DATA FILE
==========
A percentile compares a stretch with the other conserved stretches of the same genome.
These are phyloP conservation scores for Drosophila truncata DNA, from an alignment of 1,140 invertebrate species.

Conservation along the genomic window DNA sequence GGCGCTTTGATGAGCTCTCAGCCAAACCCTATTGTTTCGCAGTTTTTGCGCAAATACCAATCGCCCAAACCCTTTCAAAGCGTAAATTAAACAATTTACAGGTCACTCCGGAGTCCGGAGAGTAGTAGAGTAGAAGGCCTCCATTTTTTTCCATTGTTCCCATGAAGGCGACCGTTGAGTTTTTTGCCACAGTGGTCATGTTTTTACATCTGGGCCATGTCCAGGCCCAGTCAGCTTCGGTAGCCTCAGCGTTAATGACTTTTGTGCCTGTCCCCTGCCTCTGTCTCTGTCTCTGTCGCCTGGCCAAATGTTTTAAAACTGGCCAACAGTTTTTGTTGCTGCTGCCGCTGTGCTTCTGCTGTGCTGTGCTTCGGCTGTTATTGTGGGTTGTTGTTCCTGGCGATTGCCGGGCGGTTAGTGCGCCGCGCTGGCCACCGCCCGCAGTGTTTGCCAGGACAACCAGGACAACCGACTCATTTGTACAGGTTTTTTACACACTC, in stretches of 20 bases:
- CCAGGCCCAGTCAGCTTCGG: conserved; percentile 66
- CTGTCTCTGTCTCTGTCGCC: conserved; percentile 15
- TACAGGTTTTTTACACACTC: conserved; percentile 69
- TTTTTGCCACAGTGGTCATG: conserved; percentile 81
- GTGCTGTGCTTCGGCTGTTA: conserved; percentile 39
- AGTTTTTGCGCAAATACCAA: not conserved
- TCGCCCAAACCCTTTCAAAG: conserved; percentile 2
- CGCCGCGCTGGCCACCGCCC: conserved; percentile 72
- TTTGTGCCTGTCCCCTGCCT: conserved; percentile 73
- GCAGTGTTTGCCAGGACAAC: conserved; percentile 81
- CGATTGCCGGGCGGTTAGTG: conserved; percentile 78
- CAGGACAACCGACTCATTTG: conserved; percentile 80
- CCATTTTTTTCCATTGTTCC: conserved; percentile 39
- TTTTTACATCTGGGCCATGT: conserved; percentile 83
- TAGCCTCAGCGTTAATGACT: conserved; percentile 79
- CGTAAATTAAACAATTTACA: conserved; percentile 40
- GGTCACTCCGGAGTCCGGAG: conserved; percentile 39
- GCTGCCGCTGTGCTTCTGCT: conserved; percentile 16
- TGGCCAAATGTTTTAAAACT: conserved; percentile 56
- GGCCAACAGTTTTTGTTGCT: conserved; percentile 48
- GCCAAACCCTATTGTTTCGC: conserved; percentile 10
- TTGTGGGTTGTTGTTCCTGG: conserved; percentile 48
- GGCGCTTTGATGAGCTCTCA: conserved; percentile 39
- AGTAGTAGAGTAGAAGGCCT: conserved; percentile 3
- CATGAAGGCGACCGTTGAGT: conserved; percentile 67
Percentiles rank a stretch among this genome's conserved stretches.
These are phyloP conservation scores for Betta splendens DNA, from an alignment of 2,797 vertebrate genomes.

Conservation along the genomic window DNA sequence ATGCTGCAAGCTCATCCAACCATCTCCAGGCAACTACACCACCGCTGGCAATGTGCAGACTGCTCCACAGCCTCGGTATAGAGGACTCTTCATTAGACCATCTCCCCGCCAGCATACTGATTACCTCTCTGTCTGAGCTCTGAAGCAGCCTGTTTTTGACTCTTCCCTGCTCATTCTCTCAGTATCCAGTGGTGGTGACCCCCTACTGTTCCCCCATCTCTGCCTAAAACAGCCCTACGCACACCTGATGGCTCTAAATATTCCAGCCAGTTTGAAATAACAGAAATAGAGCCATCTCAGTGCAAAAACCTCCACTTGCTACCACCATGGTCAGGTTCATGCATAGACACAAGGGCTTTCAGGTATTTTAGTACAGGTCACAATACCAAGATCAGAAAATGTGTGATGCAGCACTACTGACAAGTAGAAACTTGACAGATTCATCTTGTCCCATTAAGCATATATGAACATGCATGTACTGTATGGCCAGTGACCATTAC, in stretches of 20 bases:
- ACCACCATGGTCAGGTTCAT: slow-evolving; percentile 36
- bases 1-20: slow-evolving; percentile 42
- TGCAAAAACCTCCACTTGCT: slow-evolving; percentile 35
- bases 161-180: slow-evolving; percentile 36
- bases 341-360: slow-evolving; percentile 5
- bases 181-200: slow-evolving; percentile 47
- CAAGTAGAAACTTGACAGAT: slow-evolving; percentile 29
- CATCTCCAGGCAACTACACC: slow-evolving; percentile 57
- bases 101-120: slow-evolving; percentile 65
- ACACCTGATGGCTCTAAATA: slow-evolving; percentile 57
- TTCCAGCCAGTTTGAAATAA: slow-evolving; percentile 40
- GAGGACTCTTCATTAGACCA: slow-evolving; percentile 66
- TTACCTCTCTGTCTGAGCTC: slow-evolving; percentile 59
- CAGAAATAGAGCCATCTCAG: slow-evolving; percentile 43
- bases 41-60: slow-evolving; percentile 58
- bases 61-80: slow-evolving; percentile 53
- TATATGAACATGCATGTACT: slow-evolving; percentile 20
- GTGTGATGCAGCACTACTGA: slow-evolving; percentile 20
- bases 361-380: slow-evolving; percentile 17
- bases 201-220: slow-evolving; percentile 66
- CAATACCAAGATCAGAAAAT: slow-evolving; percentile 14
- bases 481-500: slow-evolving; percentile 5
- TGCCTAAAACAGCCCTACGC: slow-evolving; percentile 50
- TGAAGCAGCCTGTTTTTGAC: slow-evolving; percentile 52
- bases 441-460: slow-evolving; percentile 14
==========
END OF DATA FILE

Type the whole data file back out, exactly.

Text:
A percentile compares a stretch with the other conserved stretches of the same genome.
These are phyloP conservation scores for Drosophila truncata DNA, from an alignment of 1,140 invertebrate species.

Conservation along the genomic window DNA sequence GGCGCTTTGATGAGCTCTCAGCCAAACCCTATTGTTTCGCAGTTTTTGCGCAAATACCAATCGCCCAAACCCTTTCAAAGCGTAAATTAAACAATTTACAGGTCACTCCGGAGTCCGGAGAGTAGTAGAGTAGAAGGCCTCCATTTTTTTCCATTGTTCCCATGAAGGCGACCGTTGAGTTTTTTGCCACAGTGGTCATGTTTTTACATCTGGGCCATGTCCAGGCCCAGTCAGCTTCGGTAGCCTCAGCGTTAATGACTTTTGTGCCTGTCCCCTGCCTCTGTCTCTGTCTCTGTCGCCTGGCCAAATGTTTTAAAACTGGCCAACAGTTTTTGTTGCTGCTGCCGCTGTGCTTCTGCTGTGCTGTGCTTCGGCTGTTATTGTGGGTTGTTGTTCCTGGCGATTGCCGGGCGGTTAGTGCGCCGCGCTGGCCACCGCCCGCAGTGTTTGCCAGGACAACCAGGACAACCGACTCATTTGTACAGGTTTTTTACACACTC, in stretches of 20 bases:
- CCAGGCCCAGTCAGCTTCGG: conserved; percentile 66
- CTGTCTCTGTCTCTGTCGCC: conserved; percentile 15
- TACAGGTTTTTTACACACTC: conserved; percentile 69
- TTTTTGCCACAGTGGTCATG: conserved; percentile 81
- GTGCTGTGCTTCGGCTGTTA: conserved; percentile 39
- AGTTTTTGCGCAAATACCAA: not conserved
- TCGCCCAAACCCTTTCAAAG: conserved; percentile 2
- CGCCGCGCTGGCCACCGCCC: conserved; percentile 72
- TTTGTGCCTGTCCCCTGCCT: conserved; percentile 73
- GCAGTGTTTGCCAGGACAAC: conserved; percentile 81
- CGATTGCCGGGCGGTTAGTG: conserved; percentile 78
- CAGGACAACCGACTCATTTG: conserved; percentile 80
- CCATTTTTTTCCATTGTTCC: conserved; percentile 39
- TTTTTACATCTGGGCCATGT: conserved; percentile 83
- TAGCCTCAGCGTTAATGACT: conserved; percentile 79
- CGTAAATTAAACAATTTACA: conserved; percentile 40
- GGTCACTCCGGAGTCCGGAG: conserved; percentile 39
- GCTGCCGCTGTGCTTCTGCT: conserved; percentile 16
- TGGCCAAATGTTTTAAAACT: conserved; percentile 56
- GGCCAACAGTTTTTGTTGCT: conserved; percentile 48
- GCCAAACCCTATTGTTTCGC: conserved; percentile 10
- TTGTGGGTTGTTGTTCCTGG: conserved; percentile 48
- GGCGCTTTGATGAGCTCTCA: conserved; percentile 39
- AGTAGTAGAGTAGAAGGCCT: conserved; percentile 3
- CATGAAGGCGACCGTTGAGT: conserved; percentile 67
Percentiles rank a stretch among this genome's conserved stretches.
These are phyloP conservation scores for Betta splendens DNA, from an alignment of 2,797 vertebrate genomes.

Conservation along the genomic window DNA sequence ATGCTGCAAGCTCATCCAACCATCTCCAGGCAACTACACCACCGCTGGCAATGTGCAGACTGCTCCACAGCCTCGGTATAGAGGACTCTTCATTAGACCATCTCCCCGCCAGCATACTGATTACCTCTCTGTCTGAGCTCTGAAGCAGCCTGTTTTTGACTCTTCCCTGCTCATTCTCTCAGTATCCAGTGGTGGTGACCCCCTACTGTTCCCCCATCTCTGCCTAAAACAGCCCTACGCACACCTGATGGCTCTAAATATTCCAGCCAGTTTGAAATAACAGAAATAGAGCCATCTCAGTGCAAAAACCTCCACTTGCTACCACCATGGTCAGGTTCATGCATAGACACAAGGGCTTTCAGGTATTTTAGTACAGGTCACAATACCAAGATCAGAAAATGTGTGATGCAGCACTACTGACAAGTAGAAACTTGACAGATTCATCTTGTCCCATTAAGCATATATGAACATGCATGTACTGTATGGCCAGTGACCATTAC, in stretches of 20 bases:
- ACCACCATGGTCAGGTTCAT: slow-evolving; percentile 36
- bases 1-20: slow-evolving; percentile 42
- TGCAAAAACCTCCACTTGCT: slow-evolving; percentile 35
- bases 161-180: slow-evolving; percentile 36
- bases 341-360: slow-evolving; percentile 5
- bases 181-200: slow-evolving; percentile 47
- CAAGTAGAAACTTGACAGAT: slow-evolving; percentile 29
- CATCTCCAGGCAACTACACC: slow-evolving; percentile 57
- bases 101-120: slow-evolving; percentile 65
- ACACCTGATGGCTCTAAATA: slow-evolving; percentile 57
- TTCCAGCCAGTTTGAAATAA: slow-evolving; percentile 40
- GAGGACTCTTCATTAGACCA: slow-evolving; percentile 66
- TTACCTCTCTGTCTGAGCTC: slow-evolving; percentile 59
- CAGAAATAGAGCCATCTCAG: slow-evolving; percentile 43
- bases 41-60: slow-evolving; percentile 58
- bases 61-80: slow-evolving; percentile 53
- TATATGAACATGCATGTACT: slow-evolving; percentile 20
- GTGTGATGCAGCACTACTGA: slow-evolving; percentile 20
- bases 361-380: slow-evolving; percentile 17
- bases 201-220: slow-evolving; percentile 66
- CAATACCAAGATCAGAAAAT: slow-evolving; percentile 14
- bases 481-500: slow-evolving; percentile 5
- TGCCTAAAACAGCCCTACGC: slow-evolving; percentile 50
- TGAAGCAGCCTGTTTTTGAC: slow-evolving; percentile 52
- bases 441-460: slow-evolving; percentile 14